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Key Vocabulary List

tube/ box/ telly

to have an adverse impact, to influence adversely, the visual impact of television

couch potato, to play couch potato

zap, zapper, to zap through television channels;

remote control

to change channels, to channel surface; to change over

to grow up addicted to the telly

to be glued to television screens

to be irrelevant to real living, to provide second-hand experiences, to be content with second-hand experiences

the findings of a questionnaire

a notional watershed

on-air trailers

to throw the onus on to smb, to pass the buck, to off-load one’s responsibility

mayhem, gore, gory

to underestimate/ play down, to overestimate

viewing habits

to exercise little/ no control over one’s children’s viewing, to supervise children’s viewing habits

to reduce level of violence, to block violent shows, to preface violent programmes with a parental advisory

to turn to violence through watching it

to curb violence

to rate broadcast programmes, a violence ratings system

to give viewers more control over what they are watching

viewer discretion technology

to provide television sets with viewer discretion technology

censorship, to exercise censorship, to be subject to censorship,

moral standards

to ban

safeguards, to provide safeguards

to infringe on smb’s rights

to degrade, to corrupt

unscrupulous, perverted,

excessive, gratuitous

Text A

Television: Advantages and Disadvantages

Television is one of most powerful inventions of all the many inventions of this century. It has changed the way we look at the world. Through satellites, pictures are sent from one part of the earth to another within seconds. “News travels fast”, is an old saying, but it has never been more true than it is now.

Television has increased our knowledge and opened our horizons. Never before have we known as much about other parts of the world as we do now, and television must take a lot of the credit for this. Through our television set, other countries, cultures and events are on display in our own living rooms. Documentaries about different countries and religions as well as about people in our own society, have widened our knowledge of the world and surely, ultimately, this must result in greater tolerance and understanding.

Television has many positive uses. In most countries of the world the television has been directly used for educational purposes. There are amusing children’s literacy television programmes in the USA, university linked courses on the television in Britain and programmes to encourage vaccination against diseases and to change attitudes towards birth control in India.

The television is such a powerful medium in this modern world as the pictures you see reach into your life. We can understand for ourselves what is happening in the world and this often leads to strong reactions to the injustices we see.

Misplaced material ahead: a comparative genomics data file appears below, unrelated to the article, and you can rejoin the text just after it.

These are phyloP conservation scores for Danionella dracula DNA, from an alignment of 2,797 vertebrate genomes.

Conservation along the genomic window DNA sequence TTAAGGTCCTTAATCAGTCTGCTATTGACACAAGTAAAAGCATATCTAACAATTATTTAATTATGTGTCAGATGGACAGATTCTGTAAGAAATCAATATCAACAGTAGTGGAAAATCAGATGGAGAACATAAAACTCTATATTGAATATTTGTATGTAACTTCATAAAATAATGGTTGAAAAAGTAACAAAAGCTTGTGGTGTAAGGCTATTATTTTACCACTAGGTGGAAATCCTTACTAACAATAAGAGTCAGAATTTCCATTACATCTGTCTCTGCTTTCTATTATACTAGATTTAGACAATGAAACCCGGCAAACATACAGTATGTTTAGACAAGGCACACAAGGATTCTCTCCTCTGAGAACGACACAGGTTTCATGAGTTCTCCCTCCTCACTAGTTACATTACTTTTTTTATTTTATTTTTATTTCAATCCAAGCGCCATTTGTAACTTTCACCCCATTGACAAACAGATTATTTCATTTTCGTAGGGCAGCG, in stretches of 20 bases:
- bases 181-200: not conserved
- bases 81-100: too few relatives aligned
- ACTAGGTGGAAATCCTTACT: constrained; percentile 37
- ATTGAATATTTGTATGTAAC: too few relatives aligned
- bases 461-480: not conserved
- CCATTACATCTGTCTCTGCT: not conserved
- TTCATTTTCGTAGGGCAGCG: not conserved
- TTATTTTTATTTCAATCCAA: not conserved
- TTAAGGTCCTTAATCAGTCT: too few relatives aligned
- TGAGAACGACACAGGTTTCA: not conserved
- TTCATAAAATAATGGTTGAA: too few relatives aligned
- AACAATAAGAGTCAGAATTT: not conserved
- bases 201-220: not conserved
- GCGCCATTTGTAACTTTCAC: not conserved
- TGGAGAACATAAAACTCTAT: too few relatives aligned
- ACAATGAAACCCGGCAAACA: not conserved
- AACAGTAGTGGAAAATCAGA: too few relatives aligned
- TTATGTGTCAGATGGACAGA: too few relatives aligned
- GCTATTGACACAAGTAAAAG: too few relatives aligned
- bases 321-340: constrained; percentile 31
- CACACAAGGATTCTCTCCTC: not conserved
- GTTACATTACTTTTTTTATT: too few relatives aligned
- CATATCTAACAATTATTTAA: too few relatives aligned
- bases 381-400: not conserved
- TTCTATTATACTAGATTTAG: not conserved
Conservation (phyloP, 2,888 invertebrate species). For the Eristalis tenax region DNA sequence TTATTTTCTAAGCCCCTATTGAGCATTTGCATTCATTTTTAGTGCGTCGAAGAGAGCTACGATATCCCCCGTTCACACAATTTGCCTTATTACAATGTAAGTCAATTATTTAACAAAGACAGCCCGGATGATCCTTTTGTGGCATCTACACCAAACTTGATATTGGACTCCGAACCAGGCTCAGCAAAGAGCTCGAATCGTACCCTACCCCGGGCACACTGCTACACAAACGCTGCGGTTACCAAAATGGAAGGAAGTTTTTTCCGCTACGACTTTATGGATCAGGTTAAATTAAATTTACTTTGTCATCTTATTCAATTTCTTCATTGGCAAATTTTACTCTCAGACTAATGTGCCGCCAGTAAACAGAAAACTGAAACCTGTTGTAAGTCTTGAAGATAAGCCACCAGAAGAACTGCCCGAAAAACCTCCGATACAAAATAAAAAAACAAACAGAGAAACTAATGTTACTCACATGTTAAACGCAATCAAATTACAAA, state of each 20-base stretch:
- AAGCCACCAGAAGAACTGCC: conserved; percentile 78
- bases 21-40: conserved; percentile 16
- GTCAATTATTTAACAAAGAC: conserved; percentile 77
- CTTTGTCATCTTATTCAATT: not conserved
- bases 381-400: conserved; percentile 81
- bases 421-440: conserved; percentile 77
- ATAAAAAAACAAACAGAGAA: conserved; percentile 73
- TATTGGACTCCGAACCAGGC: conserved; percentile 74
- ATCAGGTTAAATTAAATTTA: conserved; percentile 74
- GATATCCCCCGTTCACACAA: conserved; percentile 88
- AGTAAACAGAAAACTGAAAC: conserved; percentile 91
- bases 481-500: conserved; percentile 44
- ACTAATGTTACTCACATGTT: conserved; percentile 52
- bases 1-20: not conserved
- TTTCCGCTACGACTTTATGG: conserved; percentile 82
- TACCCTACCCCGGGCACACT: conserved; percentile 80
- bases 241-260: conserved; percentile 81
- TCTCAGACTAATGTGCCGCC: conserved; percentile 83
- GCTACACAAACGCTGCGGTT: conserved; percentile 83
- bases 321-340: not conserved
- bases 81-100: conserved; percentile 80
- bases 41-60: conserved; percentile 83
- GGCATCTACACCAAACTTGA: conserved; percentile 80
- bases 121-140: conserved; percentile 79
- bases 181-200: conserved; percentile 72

However, television has another side to it. It is big business and different companies compete with each other to procure the highest ratings. For example, the news channels try to get the “hottest” piece of news and this often means the most horrifying pictures to accompany it. Pictures of dying soldiers, earthquake victims and so on, would definitely be prime fodder for the News at Nine. What does this do to us, the viewers, especially younger viewers? There we are sitting curled up in front of the television in our favourite chair watching people dying from starvation or killing each other in wars. One result has been that we become immune to all the violence and terrible things we see and turn off the television and switch over onto our favourite game-show. We no longer really see or hear what is happening and the danger seems to be that we come to accept violence as a part of our world. We become harder and harder to shock. What happens to our sense of injustice if we continually see tear-jerking and heart-rending scenes daily on television?

What we see on television must also be biased in one way or another. Someone has to choose what pictures to show and which to leave out. The television companies are either state owned or increasingly owned by commercial companies whose aim is to make money. Censorship of the media and television goes on in all countries, to a greater or lesser degree. Yet, unfortunately most people seem to think that whatever we see on television must be the truth of a situation. We must realise the power of television companies and stations to distort our reality and to give us another sense of reality.

Television can be used for good purposes. However, since television has become such big business, particularly with the growth in commercial stations, we must all develop a healthy suspicion of what we see and hear. The television stations are increasingly, purely profit making businesses so we must all realise that whatever will “sell” will be on the television regardless of the consequences or effects on people.

Text B

Date: 2016-04-22; view: 1054

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